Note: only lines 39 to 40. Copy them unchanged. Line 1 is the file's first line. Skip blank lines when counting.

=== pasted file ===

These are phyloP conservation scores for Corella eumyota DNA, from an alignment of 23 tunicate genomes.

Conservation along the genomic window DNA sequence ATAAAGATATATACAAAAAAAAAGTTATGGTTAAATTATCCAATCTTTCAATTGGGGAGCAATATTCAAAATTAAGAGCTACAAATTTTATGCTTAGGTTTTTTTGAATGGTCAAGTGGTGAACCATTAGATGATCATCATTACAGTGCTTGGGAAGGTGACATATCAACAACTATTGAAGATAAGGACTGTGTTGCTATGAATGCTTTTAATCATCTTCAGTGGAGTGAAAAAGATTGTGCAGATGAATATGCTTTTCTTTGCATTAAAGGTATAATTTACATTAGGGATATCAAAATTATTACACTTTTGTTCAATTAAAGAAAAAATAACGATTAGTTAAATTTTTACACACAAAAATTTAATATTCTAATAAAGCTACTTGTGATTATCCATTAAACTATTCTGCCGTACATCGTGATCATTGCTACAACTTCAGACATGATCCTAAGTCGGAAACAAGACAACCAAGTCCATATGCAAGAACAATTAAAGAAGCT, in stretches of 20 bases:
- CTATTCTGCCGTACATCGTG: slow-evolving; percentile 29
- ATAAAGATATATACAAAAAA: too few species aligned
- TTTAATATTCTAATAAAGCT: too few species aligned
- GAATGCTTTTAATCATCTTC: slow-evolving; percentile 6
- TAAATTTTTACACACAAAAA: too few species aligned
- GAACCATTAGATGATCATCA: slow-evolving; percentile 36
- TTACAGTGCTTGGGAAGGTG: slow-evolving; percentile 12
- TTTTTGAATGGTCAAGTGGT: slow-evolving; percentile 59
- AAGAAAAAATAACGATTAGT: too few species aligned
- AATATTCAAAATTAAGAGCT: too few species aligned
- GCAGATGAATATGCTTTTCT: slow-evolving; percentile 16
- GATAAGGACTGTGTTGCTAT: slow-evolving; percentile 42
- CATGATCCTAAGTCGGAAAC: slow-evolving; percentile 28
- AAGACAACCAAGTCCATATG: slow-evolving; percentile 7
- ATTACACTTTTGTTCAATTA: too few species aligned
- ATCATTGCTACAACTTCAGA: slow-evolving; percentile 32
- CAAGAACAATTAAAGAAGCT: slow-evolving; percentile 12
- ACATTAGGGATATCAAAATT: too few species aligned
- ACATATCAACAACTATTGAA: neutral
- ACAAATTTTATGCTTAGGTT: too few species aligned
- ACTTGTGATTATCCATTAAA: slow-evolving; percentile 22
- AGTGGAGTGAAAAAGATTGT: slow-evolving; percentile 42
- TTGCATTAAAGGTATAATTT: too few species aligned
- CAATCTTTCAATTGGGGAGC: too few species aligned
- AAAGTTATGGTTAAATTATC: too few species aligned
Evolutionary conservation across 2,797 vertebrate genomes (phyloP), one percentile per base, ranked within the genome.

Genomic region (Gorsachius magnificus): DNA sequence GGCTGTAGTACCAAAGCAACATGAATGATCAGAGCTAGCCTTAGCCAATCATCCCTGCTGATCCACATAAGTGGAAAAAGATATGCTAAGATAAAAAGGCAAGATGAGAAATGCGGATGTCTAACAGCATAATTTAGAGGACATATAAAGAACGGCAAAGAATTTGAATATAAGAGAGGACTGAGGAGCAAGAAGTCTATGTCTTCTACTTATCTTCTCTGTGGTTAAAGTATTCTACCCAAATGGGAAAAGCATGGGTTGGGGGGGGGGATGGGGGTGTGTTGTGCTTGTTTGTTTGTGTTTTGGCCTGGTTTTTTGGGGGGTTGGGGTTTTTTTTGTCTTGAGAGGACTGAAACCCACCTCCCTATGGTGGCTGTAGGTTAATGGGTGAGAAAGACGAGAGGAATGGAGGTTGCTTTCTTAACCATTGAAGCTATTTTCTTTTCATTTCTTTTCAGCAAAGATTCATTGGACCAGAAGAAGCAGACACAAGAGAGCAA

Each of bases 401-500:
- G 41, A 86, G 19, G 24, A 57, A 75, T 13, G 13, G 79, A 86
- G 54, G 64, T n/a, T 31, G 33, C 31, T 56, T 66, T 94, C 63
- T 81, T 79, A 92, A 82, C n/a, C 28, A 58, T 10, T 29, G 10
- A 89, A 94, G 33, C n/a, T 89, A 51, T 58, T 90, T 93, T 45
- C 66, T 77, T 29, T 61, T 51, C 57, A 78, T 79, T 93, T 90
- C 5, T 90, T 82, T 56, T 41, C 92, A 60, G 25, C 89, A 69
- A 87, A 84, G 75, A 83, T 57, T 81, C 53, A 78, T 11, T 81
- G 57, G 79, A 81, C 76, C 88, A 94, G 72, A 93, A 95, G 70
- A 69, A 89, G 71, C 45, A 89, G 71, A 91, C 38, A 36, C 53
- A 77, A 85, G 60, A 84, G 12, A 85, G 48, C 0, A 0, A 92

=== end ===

- A 69, A 89, G 71, C 45, A 89, G 71, A 91, C 38, A 36, C 53
- A 77, A 85, G 60, A 84, G 12, A 85, G 48, C 0, A 0, A 92